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Wooden blocks for simulating the manoeuvres of a squadron of light horse.
Great Britain, circa 1813.
Physical Description:
23 pieces : varnished, paper-covered pine ; small blocks 3.8 x 2.0 x 9 cm, large blocks 13.6 x 8.2 x 5 cm + 1 wooden box (32 x 20 x 13 cm)
Rare Books and Manuscripts
Flat C 2021 4
Yale Center for British Art, Paul Mellon Fund
Copyright Status:
Copyright Not Evaluated
Three-Dimensional Artifacts
Ownership inscription of a Capt. Monkman (?), dated 1813, on the top lid of the box. Monkman's name is not found on the official Army Lists; he may have been connected with one of the local mounted volunteer units prevalent during the period.
Original oak box (with sliding lid) containing 23 (of 24?) varnished, paper-covered pine blocks with hand-coloured printed illustrations representing a squadron of cavalry. The set of blocks is comprised of 8 large blocks, representing 12 troopers, which can be joined into pairs held by double dowel joints to form the Left, Left Centre, Right and Right Centre Divisions; together with 15 smaller blocks of individual troopers, 2 of which are trumpeters, and 2 sergeants. It seems likely that this set lacks one of the single troopers, since cavalry organization is based in threes (sixes, twelves).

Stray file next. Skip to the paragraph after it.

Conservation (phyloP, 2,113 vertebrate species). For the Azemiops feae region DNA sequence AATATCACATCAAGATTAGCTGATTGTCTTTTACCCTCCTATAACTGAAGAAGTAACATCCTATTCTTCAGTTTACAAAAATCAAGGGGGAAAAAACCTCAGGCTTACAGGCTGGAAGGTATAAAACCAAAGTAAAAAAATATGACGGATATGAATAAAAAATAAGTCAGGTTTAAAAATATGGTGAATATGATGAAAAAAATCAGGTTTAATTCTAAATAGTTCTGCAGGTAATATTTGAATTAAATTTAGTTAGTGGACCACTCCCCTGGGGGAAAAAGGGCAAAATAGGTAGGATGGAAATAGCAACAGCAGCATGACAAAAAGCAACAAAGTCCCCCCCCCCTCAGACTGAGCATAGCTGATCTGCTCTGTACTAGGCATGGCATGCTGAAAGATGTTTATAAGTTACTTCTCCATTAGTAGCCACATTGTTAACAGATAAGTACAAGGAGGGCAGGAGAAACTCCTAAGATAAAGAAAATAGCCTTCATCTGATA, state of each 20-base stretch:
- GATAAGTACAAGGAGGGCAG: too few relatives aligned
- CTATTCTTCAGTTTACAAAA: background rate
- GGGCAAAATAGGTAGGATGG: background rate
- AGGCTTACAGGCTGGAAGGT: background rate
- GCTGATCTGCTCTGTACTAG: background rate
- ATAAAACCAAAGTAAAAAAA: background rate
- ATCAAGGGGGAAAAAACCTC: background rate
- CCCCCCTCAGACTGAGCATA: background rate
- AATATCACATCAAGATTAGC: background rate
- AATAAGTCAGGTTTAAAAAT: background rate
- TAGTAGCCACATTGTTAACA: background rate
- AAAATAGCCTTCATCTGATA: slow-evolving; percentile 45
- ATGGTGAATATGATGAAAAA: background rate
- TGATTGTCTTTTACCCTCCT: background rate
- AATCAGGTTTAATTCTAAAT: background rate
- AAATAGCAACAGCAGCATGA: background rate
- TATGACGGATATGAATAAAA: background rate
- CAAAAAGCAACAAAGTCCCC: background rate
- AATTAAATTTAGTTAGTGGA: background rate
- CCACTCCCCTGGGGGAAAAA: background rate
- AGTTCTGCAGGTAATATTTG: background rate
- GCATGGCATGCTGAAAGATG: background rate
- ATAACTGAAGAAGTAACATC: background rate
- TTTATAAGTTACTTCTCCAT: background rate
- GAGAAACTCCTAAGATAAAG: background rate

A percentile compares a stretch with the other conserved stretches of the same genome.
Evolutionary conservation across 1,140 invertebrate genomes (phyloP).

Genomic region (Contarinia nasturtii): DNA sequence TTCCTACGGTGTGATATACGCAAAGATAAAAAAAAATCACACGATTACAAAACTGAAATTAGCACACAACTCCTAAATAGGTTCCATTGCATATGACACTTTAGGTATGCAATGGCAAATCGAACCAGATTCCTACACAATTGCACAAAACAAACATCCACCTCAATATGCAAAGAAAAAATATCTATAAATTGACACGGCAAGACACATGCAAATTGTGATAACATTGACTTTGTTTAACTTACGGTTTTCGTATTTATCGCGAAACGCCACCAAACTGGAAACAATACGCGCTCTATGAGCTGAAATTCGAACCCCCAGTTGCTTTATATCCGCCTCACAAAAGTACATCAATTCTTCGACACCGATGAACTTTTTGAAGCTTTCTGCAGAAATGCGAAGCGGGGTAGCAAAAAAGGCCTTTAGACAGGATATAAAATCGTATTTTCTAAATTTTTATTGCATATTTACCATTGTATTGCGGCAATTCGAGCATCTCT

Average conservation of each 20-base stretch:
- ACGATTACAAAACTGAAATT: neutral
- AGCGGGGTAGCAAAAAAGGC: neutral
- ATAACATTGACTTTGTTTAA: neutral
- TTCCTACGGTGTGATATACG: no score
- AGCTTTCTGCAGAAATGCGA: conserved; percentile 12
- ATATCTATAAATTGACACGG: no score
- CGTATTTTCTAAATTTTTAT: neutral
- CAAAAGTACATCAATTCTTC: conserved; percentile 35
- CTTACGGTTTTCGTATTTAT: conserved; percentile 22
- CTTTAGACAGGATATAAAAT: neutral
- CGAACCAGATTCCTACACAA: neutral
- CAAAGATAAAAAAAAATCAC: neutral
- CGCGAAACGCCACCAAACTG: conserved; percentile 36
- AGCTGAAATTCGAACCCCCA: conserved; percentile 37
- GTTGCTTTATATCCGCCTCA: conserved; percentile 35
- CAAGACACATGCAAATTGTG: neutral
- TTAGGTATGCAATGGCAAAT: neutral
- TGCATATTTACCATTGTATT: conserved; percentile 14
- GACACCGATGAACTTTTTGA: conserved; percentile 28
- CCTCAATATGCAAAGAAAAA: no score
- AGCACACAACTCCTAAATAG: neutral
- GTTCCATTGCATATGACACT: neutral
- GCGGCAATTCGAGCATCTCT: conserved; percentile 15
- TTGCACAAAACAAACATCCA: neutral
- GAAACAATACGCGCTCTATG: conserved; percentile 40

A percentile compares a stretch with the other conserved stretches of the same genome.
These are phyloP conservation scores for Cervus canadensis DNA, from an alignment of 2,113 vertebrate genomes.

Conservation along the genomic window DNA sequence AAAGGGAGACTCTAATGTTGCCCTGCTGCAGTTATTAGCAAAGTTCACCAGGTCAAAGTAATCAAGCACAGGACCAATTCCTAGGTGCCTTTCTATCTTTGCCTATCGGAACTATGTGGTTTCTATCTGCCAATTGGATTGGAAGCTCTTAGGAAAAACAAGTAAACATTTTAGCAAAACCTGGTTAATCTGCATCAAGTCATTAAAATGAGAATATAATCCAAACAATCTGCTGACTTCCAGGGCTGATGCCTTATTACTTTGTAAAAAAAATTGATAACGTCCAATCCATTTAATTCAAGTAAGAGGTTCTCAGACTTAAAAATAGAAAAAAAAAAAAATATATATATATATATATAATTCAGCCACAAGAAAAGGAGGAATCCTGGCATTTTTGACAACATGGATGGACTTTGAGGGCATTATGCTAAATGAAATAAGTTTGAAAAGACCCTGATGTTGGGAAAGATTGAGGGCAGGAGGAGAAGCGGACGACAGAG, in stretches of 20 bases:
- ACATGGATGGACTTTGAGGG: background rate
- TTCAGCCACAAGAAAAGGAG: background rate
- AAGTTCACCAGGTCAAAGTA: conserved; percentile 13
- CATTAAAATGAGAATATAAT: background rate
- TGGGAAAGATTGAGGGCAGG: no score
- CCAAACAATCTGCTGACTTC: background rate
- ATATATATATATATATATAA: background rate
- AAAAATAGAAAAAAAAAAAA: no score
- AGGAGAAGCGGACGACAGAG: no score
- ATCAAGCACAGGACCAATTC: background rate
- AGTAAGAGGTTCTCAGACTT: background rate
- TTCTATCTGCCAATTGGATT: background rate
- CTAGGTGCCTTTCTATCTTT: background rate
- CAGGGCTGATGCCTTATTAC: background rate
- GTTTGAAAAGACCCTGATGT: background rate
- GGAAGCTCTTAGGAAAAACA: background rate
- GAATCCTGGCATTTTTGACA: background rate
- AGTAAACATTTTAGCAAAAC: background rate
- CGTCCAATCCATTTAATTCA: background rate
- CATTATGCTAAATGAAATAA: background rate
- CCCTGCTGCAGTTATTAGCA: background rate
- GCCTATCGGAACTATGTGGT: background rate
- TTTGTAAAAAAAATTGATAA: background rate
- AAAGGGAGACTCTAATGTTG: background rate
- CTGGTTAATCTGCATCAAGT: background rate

Although the set looks somewhat like a toy, it was in fact a vital teaching aid in the effort to overcome the impossible complexity of cavalry manoeuvre at the time. In his Peninsular preparation: the reform of the British Army, 1795-1809 (1963), Richard Glover describes the “hopeless state of chaos” of cavalry drill in 1790 (p. 135), and of the efforts of Dundas to bring “manageable uniformity to [this] unmanageable chaos” with his rules and regulations for cavalry in 1795. This system was based on forming in units of threes--which can be observed in the numbering of the figures on the present set of blocks. The system came in for fundamental criticism as late as 1827, as it “produced complicated manoeuvres ... which like Chinese puzzles, only engross time and labour to the unprofitable end of forming useless combinations” (Beamish, notes to Bismarck's Lectures on cavalry, p. 134).
Subject Terms:
Cavalry drill and tactics -- Great Britain.
Dundas, David, Sir, 1735-1820. Principles of military movements.
Great Britain. Army -- Cavalry -- Drill and tactics.
Great Britain. Army.
Military miniatures -- Specimens.
Recreations -- Great Britain.

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